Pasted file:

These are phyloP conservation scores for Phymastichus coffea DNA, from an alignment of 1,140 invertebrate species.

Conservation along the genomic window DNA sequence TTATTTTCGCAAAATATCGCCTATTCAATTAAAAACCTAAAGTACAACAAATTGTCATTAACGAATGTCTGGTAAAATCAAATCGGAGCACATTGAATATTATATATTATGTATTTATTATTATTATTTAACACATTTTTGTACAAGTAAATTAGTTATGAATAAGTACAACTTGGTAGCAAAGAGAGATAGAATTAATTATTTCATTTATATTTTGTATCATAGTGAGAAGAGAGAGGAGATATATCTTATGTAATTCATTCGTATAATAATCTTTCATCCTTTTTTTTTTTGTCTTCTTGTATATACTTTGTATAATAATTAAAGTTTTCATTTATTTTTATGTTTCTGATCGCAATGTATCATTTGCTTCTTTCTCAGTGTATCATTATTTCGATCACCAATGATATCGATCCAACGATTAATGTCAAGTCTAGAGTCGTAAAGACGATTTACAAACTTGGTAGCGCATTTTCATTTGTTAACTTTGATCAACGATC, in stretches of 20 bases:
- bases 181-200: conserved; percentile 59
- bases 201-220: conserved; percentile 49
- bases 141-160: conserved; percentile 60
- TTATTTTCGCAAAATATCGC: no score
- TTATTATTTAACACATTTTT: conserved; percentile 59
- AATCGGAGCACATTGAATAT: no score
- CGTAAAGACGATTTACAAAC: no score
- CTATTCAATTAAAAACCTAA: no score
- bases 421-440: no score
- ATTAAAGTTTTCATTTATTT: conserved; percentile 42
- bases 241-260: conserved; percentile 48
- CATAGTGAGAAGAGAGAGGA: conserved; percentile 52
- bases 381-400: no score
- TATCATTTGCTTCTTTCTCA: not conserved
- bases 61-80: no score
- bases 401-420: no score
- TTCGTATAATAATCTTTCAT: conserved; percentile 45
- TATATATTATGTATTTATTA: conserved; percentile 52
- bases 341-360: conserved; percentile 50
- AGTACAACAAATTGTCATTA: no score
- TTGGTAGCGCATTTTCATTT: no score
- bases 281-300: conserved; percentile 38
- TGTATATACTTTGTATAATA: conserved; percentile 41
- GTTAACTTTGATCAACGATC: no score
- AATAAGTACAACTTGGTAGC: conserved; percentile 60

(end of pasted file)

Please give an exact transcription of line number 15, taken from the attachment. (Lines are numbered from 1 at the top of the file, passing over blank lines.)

- bases 381-400: no score